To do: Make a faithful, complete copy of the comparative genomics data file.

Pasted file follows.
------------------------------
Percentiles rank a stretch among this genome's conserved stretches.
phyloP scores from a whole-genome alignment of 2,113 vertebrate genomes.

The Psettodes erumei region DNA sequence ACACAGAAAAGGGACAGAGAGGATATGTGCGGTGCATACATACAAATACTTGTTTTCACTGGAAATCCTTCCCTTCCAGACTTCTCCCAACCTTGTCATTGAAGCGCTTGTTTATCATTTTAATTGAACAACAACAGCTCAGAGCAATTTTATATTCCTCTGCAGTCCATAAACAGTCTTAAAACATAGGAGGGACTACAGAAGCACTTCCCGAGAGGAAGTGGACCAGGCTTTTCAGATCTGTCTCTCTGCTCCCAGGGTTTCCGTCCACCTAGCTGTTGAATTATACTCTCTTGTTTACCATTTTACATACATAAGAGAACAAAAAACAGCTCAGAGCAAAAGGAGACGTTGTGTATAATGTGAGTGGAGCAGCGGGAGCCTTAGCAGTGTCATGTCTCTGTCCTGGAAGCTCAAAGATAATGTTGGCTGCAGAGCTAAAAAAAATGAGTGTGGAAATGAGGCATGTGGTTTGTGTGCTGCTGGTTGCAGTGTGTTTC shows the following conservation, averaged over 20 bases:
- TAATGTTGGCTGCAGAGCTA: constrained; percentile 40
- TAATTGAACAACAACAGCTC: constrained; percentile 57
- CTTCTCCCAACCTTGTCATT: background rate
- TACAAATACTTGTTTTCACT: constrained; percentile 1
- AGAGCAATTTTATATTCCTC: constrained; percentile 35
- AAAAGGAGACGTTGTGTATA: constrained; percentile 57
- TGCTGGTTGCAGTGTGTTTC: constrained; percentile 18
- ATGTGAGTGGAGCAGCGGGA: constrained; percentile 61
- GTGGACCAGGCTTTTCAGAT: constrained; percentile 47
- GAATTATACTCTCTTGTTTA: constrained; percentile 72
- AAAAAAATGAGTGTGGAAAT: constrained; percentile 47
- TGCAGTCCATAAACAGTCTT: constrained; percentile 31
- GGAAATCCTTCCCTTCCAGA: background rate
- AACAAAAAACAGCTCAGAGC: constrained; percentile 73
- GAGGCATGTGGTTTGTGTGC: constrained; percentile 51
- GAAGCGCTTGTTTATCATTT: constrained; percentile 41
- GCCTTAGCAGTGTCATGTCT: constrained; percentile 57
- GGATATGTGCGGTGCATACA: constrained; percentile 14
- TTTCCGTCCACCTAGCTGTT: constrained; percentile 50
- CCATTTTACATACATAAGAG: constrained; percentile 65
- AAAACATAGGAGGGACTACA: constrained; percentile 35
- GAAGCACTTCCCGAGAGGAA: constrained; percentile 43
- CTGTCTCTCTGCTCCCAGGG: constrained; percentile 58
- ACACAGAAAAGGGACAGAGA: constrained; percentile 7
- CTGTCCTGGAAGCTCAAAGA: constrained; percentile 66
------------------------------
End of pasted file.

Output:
Percentiles rank a stretch among this genome's conserved stretches.
phyloP scores from a whole-genome alignment of 2,113 vertebrate genomes.

The Psettodes erumei region DNA sequence ACACAGAAAAGGGACAGAGAGGATATGTGCGGTGCATACATACAAATACTTGTTTTCACTGGAAATCCTTCCCTTCCAGACTTCTCCCAACCTTGTCATTGAAGCGCTTGTTTATCATTTTAATTGAACAACAACAGCTCAGAGCAATTTTATATTCCTCTGCAGTCCATAAACAGTCTTAAAACATAGGAGGGACTACAGAAGCACTTCCCGAGAGGAAGTGGACCAGGCTTTTCAGATCTGTCTCTCTGCTCCCAGGGTTTCCGTCCACCTAGCTGTTGAATTATACTCTCTTGTTTACCATTTTACATACATAAGAGAACAAAAAACAGCTCAGAGCAAAAGGAGACGTTGTGTATAATGTGAGTGGAGCAGCGGGAGCCTTAGCAGTGTCATGTCTCTGTCCTGGAAGCTCAAAGATAATGTTGGCTGCAGAGCTAAAAAAAATGAGTGTGGAAATGAGGCATGTGGTTTGTGTGCTGCTGGTTGCAGTGTGTTTC shows the following conservation, averaged over 20 bases:
- TAATGTTGGCTGCAGAGCTA: constrained; percentile 40
- TAATTGAACAACAACAGCTC: constrained; percentile 57
- CTTCTCCCAACCTTGTCATT: background rate
- TACAAATACTTGTTTTCACT: constrained; percentile 1
- AGAGCAATTTTATATTCCTC: constrained; percentile 35
- AAAAGGAGACGTTGTGTATA: constrained; percentile 57
- TGCTGGTTGCAGTGTGTTTC: constrained; percentile 18
- ATGTGAGTGGAGCAGCGGGA: constrained; percentile 61
- GTGGACCAGGCTTTTCAGAT: constrained; percentile 47
- GAATTATACTCTCTTGTTTA: constrained; percentile 72
- AAAAAAATGAGTGTGGAAAT: constrained; percentile 47
- TGCAGTCCATAAACAGTCTT: constrained; percentile 31
- GGAAATCCTTCCCTTCCAGA: background rate
- AACAAAAAACAGCTCAGAGC: constrained; percentile 73
- GAGGCATGTGGTTTGTGTGC: constrained; percentile 51
- GAAGCGCTTGTTTATCATTT: constrained; percentile 41
- GCCTTAGCAGTGTCATGTCT: constrained; percentile 57
- GGATATGTGCGGTGCATACA: constrained; percentile 14
- TTTCCGTCCACCTAGCTGTT: constrained; percentile 50
- CCATTTTACATACATAAGAG: constrained; percentile 65
- AAAACATAGGAGGGACTACA: constrained; percentile 35
- GAAGCACTTCCCGAGAGGAA: constrained; percentile 43
- CTGTCTCTCTGCTCCCAGGG: constrained; percentile 58
- ACACAGAAAAGGGACAGAGA: constrained; percentile 7
- CTGTCCTGGAAGCTCAAAGA: constrained; percentile 66